• Present a photo ID and state the purpose of and the legal authority for the inspection
• Give a written copy of the inspection rights
• Allow your authorized representative to accompany the inspection (no mention of experts or attorneys), except in the case of confidential interviews, fire and life safety inspections of public places, and swimming pool inspections
• Give written notice of your right to have splits and results of any samples taken and copies of any original documents taken
• Give notice before making an audio recording of a conversation
• Give notice to each person interviewed that their statements may be included in the report (no mention of whether interviews are voluntary or may be reviewed and corrected)
• Provide the contact information for the municipal contact person
• Disclose any fees
• Give a copy (paper or electronic) of the inspection report at the inspection or no later than 30 days after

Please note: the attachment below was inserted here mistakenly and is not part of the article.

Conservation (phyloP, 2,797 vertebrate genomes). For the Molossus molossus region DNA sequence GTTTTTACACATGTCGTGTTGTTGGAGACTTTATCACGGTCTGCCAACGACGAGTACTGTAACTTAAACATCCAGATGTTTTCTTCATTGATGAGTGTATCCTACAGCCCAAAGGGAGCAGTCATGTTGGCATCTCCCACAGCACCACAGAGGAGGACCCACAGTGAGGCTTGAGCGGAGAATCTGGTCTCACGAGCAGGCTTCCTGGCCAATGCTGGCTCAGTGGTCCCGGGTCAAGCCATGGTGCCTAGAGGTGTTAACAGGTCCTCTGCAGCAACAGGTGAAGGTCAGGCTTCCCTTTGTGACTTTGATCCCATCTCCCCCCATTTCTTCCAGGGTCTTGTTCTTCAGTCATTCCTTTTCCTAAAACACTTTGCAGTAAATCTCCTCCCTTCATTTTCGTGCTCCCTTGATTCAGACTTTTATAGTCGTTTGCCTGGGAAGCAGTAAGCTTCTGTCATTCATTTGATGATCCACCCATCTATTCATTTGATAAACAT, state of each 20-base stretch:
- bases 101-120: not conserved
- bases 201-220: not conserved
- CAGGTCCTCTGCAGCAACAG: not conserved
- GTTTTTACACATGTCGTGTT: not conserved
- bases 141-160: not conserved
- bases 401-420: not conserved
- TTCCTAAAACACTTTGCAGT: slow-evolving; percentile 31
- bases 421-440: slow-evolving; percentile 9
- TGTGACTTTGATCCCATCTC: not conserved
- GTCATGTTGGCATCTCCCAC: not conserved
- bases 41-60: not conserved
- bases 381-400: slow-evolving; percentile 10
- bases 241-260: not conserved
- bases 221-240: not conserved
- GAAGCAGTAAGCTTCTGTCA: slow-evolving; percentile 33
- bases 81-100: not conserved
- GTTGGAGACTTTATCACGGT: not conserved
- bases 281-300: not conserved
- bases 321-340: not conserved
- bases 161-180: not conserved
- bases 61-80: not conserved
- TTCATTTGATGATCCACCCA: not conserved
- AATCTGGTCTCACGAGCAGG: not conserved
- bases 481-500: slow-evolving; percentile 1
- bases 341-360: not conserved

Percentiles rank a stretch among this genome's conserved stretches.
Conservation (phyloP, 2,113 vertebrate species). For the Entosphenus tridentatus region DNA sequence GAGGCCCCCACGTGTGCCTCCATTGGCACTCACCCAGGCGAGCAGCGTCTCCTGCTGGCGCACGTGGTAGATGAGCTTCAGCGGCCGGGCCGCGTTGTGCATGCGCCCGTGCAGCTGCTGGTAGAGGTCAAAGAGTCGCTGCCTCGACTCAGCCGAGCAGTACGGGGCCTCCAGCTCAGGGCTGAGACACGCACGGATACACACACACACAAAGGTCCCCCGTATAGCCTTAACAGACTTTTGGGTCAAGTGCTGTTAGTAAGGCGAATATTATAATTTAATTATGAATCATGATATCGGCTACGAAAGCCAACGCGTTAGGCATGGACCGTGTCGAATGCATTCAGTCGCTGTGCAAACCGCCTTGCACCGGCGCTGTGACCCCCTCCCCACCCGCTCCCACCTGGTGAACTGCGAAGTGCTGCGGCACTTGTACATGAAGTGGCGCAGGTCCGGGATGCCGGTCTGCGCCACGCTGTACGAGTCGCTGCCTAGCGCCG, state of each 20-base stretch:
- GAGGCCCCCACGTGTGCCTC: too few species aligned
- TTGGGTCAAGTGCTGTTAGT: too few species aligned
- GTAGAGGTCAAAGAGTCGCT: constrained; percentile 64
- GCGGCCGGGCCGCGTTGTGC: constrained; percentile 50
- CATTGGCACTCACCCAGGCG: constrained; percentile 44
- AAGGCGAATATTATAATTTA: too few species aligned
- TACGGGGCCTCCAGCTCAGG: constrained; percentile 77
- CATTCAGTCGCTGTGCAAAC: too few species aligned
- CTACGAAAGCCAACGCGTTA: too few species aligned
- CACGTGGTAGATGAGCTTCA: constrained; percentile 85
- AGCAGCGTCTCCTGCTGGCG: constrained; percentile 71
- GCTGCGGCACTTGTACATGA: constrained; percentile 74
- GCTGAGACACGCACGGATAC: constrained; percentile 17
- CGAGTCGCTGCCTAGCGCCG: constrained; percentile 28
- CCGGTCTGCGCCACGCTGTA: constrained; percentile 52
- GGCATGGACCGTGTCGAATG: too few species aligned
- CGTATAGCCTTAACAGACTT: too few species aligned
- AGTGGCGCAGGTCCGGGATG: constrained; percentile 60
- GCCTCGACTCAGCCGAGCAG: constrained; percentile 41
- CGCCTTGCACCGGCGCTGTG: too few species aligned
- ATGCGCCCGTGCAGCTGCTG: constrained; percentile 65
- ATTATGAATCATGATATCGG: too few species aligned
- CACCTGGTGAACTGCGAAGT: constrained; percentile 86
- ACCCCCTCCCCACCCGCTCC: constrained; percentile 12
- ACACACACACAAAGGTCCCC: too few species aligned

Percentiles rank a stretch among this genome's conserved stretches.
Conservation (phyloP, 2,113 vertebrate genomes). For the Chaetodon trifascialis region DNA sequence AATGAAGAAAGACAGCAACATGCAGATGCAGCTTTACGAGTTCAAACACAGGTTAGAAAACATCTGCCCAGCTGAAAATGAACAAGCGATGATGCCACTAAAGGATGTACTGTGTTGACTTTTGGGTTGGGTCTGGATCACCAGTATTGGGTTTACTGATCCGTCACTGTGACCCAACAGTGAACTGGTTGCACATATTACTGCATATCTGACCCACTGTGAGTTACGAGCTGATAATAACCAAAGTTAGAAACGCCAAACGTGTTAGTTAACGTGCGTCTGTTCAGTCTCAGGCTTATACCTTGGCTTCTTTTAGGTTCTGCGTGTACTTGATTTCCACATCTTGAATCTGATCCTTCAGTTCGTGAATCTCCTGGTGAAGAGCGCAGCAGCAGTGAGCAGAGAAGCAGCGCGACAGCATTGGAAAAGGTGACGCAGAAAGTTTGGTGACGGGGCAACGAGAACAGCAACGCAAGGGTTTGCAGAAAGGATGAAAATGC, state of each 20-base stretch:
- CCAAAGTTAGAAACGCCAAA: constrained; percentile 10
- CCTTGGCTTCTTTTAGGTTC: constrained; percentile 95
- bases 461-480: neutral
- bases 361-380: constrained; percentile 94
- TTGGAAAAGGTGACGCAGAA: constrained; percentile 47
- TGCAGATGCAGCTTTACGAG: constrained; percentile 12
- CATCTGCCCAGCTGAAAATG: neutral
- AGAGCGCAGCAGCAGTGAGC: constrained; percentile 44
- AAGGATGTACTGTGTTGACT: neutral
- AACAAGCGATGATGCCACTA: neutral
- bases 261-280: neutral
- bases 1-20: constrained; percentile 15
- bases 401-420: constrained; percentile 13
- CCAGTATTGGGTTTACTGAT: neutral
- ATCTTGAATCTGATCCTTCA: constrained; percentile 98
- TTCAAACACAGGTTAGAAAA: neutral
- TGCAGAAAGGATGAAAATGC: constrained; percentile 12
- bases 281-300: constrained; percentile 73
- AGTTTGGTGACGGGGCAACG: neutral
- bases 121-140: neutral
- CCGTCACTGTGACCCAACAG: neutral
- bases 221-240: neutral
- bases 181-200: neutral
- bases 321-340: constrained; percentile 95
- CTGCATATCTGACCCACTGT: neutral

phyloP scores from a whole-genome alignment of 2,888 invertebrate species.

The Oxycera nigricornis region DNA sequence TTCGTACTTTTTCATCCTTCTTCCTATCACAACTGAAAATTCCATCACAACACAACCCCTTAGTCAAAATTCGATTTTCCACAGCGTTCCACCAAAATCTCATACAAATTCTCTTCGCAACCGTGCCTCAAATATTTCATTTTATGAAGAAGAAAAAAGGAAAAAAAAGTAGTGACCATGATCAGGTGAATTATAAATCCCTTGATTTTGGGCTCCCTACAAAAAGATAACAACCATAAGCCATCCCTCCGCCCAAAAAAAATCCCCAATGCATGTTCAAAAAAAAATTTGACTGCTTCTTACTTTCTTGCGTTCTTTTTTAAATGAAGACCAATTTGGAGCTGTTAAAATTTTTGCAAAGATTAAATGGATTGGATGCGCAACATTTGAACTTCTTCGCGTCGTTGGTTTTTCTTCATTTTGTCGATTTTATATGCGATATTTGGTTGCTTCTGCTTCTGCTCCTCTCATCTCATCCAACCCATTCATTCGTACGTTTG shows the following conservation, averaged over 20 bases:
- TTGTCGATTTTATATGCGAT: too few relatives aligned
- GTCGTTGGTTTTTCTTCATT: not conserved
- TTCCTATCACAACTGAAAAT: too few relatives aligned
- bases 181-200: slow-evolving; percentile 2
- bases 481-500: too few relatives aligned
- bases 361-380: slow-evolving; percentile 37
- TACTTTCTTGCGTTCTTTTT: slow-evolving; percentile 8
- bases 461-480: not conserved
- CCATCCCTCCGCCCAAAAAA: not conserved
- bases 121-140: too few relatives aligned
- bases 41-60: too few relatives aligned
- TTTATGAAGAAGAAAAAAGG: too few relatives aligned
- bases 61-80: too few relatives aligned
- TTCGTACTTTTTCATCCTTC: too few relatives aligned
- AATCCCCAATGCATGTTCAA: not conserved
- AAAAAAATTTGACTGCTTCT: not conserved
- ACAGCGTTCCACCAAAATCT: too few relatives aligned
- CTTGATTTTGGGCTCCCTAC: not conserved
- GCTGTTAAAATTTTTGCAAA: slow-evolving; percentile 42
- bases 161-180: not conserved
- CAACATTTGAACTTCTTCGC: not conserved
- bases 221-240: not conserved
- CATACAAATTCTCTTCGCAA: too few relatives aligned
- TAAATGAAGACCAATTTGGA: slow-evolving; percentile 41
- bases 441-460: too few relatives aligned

• Provide at least monthly written or electronic updates on the status of the report and any city action, including a “no action” decision
There is a big difference in the city Bill of Rights: the opportunity to correct an alleged deficiency is not automatic. The law says the city “may” allow it; and the decision whether to allow it is not appealable. The city’s failure to comply with the Regulatory Bill of Rights is cause for disciplinary action or dismissal; may be considered by a judge as grounds for reduction of a fine or penalty; and might, in limited cases, be used to exclude certain evidence. The inspection rights do not apply to an inspection requested and scheduled by the regulated person, criminal investigations, or to inspections by public health inspections to examine or abate a “nuisance, source of filth or cause of sickness.”